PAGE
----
THE ALP’S POSITION
Since gaining power in 2007, education reform has been a key platform for the Australian Labor Party. This has in part been a result of the passion and leadership of Julia Gillard who entered Federal Parliament with a personal mission to drive changes to the Australian education system. The initiatives implemented under Labor include:
- The ‘Building the Education Revolution’ school infrastructure program
- NAPLAN testing and the MySchool website
- A national school curriculum
- The school laptop program
- The “Bradley” review of the higher education system
- The establishment of the Tertiary Education Quality Standards Agency
- The review of university base funding
- Reviews of international students and international education
- Streamlined visa processing for international public university students
- The ambition to increase the proportion of 25 to 34 year old Australians with at least a bachelor level qualificaton to 40 per cent by 2025
- Demand-driven funding and the uncapping of Commonwealth-supported university places
- The MyUniversity website
- The review of higher education regulation
The education initiative which has gained the most attention has been the Better School Plan (formerly known as the “Gonski” education reforms), which is designed to revamp the way schools are funded and managed. The new funding model will see $15 billion phased in over six years from 2014, with nearly $10 billion coming from the Commonwealth. Right to her final day as Prime Minister, Gillard drove a crusade to sign up the States and Territories to these reforms; a quest continued by Kevin Rudd. The potency of this has however been diluted by the decision to strip $2.6 billion from the tertiary education sector in order to fund the school reforms and the capping of self-education tax deductions.
WHAT WILL THE ALP DO IF RE-ELECTED?
The ALP will continue to drive reform in the education system, with a focus on improving quality. The National Plan for School Improvement aims to place Australia in the top five schooling nations worldwide for reading, science and maths by 2025. Labor plan to keep the National Curriculum and will continue to improve the MySchools website. Labor will introduce a Schoolkids bonus for eligible children of $420 per year for primary students and $820 per year for secondary students to assist parents meet the costs of educating their children. In a further appeal for the votes of working mums and dads, Labor has announced the ‘Better Schools: Before and After’ program, a new $450 million fund that will provide funding for up to 500 schools to offer more flexible supervised care programs outside normal school hours. Tertiary providers will see the ALP reform higher education regulation, although Minister Kim Carr has suggested the current system of funding based on demand for university places may be reconsidered. In response to vocal disdain from the education and professional sector, the ALP has chosen to defer its planned $2000 capping of self-education tax deductions.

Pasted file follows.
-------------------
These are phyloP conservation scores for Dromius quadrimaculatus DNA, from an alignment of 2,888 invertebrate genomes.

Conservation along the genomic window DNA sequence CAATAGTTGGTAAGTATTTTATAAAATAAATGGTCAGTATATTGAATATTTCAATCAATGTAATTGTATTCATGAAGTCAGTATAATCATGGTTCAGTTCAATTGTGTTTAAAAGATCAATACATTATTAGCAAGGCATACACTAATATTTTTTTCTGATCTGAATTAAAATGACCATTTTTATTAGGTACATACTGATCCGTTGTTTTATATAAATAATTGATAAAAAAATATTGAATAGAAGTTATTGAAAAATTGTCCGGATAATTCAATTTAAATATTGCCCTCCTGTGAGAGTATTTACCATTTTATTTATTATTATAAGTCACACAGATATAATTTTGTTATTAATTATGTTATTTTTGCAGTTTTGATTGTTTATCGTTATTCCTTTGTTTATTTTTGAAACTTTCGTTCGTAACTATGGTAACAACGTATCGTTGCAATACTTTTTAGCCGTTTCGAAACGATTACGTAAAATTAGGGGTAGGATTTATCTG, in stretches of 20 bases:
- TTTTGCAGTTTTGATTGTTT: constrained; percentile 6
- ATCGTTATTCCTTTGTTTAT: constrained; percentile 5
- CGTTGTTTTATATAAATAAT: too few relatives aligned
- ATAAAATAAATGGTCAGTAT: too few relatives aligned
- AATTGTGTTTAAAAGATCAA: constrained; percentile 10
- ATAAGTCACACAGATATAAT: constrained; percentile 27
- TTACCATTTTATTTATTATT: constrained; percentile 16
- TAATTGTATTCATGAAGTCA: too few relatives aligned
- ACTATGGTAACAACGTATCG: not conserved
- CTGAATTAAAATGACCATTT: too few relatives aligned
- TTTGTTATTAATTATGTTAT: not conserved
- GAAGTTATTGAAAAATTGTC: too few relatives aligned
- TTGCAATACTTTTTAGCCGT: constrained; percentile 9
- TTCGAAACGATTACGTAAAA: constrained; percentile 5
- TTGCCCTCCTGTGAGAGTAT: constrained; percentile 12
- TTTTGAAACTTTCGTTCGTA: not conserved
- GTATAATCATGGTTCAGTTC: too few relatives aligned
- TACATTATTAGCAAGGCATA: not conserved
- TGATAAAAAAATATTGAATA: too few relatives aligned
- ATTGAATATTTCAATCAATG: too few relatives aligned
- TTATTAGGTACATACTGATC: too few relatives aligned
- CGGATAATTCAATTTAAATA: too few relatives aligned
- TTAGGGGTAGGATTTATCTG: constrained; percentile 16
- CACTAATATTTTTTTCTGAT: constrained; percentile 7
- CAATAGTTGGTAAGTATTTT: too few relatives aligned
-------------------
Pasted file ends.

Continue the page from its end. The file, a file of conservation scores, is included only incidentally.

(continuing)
THE COALITION’S POSITION
In a nutshell, the Coalition is promising two things for the education sector – “certainty and stability”. Early into the campaign, details on how they will achieve this are sketchy, however there are some clues.
Rather than repeal the school funding reforms, the Coalition announced that it will honour Labor’s commitment on funding irrespective of whether the states and territories have signed a deal with the Gillard or Rudd Government. They do, however, plan to amend the Education Act to overcome “Labor’s Canberra takeover of state schools”.
By 2014, the Coalition want to see 40 per cent of Year 12 students studying a foreign language, preferably Asian. The Coalition will keep the School Chaplaincy Scheme, scrap the School Kids Bonus and establish a capital infrastructure fund.
It will be of interest to see what influence, if any, The Greens may have on the school funding reforms under a Coalition Government. In particular, they would like to see additional funding to support teacher training and will advocate for removal of the Chaplaincy Scheme to achieve this.
As for higher education, Tony Abbott has recognised the sector’s support for many of the ALP reforms and has consequently promised to “fine-tune the existing system rather than to constantly try to re-engineer it.
The Coalition has said they will work with universities to expand their share of the international higher education market. By 2014 they have committed to establishing a new, two-way Colombo Plan, exchanging Australian students with their counterparts from the Asian region.
Red tape in the system continues to be a concern, with the Coalition promising reductions. An immediate priority will be to reduce the time required for researchers to submit grant applications and the regulatory and compliance burden.
The Coalition will also develop polices to assist higher education institutions to take advantage of the growth in online learning. The Nationals meanwhile will continue their push for further enhancements to Tertiary Youth Allowance to ensure all prospective students from regional and remote areas have equal access to assistance irrespective of their geography.
The Coalition has however been silent on its plans for the ALP’s $2.6 billion funding cut to the tertiary sector, preferring to make a decision once in Government. Similarly, while echoing concerns raised regarding the planned $2000 self-education tax deduction cap, the Coalition remain silent regarding its plans.